Getting new neighbors can be a strange ordeal, filled with wracked nerves and awkward introductions.
But for Kevin Chupp, general manager for the Love’s Travel Stop at Apex, the Thursday announcement of a gargantuan-sized neighbor across U.S. Highway 93 means one thing: Money.
Electric car company Faraday Future, along with Gov. Brian Sandoval, announced details of a deal Thursday that will bring a $1 billion electric car manufacturing plant and 4,500 new jobs to North Las Vegas.
The announcement came as a bit of a surprise to Chupp, who said he’d heard rumors of the plant. Thursday was the first time he’d heard anything concrete about it, though.
“Oh, I’m excited,” Chupp said. “It’s going to help out a lot with Subway, Godfathers and obviously the store sales.”
Even with the potential of thousands of workers flooding into the Apex, from about an expected 3,000 construction workers or eventual 4,500 factory workers, Chupp said he doesn’t expect the already-busy truck stop on the intersection of U.S. 93 and Interstate-15 to expand its operations.
“We probably won’t expand anything at all,” he said. “We do well with the truck stop. It’s really busy in here anyhow.”
The truck stop at 12501 Apex Great Basin Way is already in the middle of a small expansion as it is, however. Directly west of the store, Love’s is building a full-service boat and RV park with propane hookups. Chupp said they hope it will open in February.
As for adding to the number of employees, Chupp said they would likely wait to see exactly how much business increases before hiring a drove of new workers.
Chupp said he knows the store, as well as the two restaurants, will be slammed with customers when construction starts across the highway.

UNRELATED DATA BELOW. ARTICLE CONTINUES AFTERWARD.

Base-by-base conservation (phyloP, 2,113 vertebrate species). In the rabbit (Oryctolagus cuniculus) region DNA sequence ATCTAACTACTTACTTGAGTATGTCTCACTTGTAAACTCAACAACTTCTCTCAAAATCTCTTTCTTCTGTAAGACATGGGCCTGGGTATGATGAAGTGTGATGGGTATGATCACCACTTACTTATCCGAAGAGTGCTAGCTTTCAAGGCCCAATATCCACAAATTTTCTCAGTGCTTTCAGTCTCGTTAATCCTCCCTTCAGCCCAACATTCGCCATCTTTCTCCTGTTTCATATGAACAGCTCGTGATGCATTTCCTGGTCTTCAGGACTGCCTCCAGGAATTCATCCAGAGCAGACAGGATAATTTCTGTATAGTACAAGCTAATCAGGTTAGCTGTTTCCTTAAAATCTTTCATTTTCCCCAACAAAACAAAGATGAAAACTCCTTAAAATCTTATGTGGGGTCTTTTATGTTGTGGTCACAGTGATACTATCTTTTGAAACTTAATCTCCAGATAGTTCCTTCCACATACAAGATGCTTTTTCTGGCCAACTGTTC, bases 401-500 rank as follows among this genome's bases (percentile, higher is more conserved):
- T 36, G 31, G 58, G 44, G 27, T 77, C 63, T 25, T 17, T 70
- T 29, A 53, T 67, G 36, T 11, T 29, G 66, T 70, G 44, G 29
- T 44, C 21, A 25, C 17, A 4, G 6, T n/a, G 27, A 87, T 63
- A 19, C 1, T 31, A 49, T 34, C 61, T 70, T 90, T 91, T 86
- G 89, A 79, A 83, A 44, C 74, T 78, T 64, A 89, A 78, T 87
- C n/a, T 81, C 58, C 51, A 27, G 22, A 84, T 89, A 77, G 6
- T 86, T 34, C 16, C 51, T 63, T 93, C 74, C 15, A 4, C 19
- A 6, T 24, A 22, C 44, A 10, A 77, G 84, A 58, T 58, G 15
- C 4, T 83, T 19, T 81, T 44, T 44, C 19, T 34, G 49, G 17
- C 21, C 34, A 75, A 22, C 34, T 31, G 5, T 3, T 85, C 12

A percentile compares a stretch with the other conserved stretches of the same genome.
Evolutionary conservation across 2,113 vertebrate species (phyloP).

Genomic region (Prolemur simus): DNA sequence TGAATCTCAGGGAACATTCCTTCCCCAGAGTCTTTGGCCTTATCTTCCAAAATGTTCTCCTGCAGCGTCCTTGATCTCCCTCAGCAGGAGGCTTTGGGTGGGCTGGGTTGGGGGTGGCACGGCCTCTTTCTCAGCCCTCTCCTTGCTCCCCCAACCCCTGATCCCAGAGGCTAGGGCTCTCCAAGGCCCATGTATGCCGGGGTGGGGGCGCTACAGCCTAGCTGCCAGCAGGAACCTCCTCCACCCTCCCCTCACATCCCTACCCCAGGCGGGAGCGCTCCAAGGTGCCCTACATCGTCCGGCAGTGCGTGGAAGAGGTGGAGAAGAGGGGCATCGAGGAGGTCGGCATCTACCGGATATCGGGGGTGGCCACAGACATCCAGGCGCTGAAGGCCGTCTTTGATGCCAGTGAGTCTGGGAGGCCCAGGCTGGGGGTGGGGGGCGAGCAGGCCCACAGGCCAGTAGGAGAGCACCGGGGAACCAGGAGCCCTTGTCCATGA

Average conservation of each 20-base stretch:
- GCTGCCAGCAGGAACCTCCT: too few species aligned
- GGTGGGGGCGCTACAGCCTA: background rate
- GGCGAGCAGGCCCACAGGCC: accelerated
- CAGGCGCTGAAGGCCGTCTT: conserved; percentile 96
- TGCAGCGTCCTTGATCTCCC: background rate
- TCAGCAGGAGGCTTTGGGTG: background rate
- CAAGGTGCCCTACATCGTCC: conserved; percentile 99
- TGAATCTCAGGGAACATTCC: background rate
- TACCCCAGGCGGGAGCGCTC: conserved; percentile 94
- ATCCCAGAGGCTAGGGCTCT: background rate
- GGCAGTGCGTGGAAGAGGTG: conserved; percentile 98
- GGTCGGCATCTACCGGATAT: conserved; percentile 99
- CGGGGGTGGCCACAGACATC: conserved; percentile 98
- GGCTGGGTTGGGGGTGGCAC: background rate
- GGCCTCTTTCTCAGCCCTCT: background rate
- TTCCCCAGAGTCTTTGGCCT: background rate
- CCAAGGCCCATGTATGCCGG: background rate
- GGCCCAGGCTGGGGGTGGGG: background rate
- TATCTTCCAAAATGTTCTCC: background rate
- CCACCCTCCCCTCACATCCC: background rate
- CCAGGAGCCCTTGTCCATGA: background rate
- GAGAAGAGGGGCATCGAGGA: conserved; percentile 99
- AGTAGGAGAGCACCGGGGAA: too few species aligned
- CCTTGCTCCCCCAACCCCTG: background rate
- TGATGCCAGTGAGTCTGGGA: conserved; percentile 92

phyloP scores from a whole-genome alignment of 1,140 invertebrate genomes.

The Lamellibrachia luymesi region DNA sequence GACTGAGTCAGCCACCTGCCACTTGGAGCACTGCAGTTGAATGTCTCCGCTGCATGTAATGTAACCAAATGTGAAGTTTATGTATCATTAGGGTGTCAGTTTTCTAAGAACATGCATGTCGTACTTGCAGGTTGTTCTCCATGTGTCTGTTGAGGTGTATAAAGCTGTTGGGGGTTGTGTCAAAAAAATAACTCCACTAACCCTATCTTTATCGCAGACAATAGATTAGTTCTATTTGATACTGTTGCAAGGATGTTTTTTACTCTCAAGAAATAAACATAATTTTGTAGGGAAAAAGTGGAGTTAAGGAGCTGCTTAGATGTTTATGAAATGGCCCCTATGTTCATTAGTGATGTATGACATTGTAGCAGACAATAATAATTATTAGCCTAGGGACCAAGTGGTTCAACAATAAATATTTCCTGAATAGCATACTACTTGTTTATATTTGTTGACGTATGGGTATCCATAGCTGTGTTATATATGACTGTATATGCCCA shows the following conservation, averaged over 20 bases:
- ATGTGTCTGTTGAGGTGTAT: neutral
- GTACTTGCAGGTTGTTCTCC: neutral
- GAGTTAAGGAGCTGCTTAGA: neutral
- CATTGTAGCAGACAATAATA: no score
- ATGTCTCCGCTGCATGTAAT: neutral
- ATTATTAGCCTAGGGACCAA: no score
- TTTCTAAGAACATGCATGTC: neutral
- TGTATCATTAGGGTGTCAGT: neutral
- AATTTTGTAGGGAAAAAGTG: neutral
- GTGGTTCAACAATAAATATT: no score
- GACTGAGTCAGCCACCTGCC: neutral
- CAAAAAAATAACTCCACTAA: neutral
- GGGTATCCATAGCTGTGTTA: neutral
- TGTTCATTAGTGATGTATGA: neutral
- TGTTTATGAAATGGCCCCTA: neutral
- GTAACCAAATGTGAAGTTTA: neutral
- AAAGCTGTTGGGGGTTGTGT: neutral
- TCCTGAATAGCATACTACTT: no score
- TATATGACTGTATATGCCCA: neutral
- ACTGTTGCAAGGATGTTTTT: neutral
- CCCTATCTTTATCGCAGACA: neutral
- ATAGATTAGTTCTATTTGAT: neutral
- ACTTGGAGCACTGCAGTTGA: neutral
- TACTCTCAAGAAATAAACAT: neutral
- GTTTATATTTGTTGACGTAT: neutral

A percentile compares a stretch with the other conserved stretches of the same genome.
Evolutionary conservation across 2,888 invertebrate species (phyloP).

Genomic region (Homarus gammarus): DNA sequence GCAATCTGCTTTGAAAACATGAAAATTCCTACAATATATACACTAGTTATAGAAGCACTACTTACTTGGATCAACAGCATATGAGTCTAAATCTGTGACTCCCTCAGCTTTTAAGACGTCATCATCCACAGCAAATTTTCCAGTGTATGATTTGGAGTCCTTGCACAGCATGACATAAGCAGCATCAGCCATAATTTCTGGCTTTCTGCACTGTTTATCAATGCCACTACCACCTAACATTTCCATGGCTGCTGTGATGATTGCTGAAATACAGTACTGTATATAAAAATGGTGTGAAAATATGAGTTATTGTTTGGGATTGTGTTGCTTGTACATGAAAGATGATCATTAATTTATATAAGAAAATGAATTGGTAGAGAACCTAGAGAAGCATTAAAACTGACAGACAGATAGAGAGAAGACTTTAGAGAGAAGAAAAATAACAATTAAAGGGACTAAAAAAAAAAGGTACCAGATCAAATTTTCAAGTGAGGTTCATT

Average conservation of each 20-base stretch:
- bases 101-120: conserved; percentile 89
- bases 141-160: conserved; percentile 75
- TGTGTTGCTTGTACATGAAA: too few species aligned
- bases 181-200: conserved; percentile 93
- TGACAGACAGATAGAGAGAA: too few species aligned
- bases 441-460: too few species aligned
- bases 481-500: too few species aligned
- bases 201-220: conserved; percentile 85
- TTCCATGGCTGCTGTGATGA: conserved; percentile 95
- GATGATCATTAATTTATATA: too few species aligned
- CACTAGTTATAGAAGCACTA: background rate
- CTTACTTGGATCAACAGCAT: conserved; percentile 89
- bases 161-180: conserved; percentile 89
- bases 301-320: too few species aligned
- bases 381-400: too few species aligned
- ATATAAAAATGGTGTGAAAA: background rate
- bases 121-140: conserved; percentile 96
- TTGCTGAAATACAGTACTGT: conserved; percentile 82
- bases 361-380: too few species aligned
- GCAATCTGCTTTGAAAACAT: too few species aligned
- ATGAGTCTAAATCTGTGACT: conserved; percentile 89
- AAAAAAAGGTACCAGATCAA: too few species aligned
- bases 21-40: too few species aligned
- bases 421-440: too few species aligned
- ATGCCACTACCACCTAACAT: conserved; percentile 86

And he will welcome the new neighbors with open arms.
“I like money. Love’s likes money. Most of us like money. So anything that could help us out with more sales, I am not gonna complain whatsoever,” Chupp said. “There’s no downside.”
But the upside of the Faraday plant might extend even further than just across the street to Love’s.
Sitting about 28 miles up the hill from the proposed plant site, Coyote Springs could provide a shorter commute than Las Vegas valley.
The only problem is there’s no where in Coyote Springs for those employees to live.
Once proposed to include 150,000 homes and at least 10 golf courses, only a single golf course currently sits along the highway.
Emilia Cargill, chief operating officer and general counsel for Coyote Springs Investment, is hoping Faraday might be able to help revive the dream.
“We think it is positive for the whole region,” Cargill said. “We’re hoping, of course, that we benefit from it as well.”
Reno developer and lobbyist Harvey Whittemore paid $23 million for about 43,000 acres straddling the Clark-Lincoln county line in 1998 with the hopes of building the largest master-planned community the state has ever seen.
But then the housing market collapsed, and any plans to build a suburb in the desert completely stalled.
As part of a settlement in July, the investment company agreed to buy back 2,600 acres they had initially sold to home builders in 2006, with the hopes that it could pave the way to finally building homes on and near the golf course.
And now, with thousands of workers possibly working just down the hill, Cargill hopes at least a portion might consider Coyote Springs a potential home.
“We’re exited about Faraday and look forward to the future,” Cargill said.
Contact reporter Colton Lochhead at firstname.lastname@example.org or 702-383-4638. Find him on Twitter: @ColtonLochhead.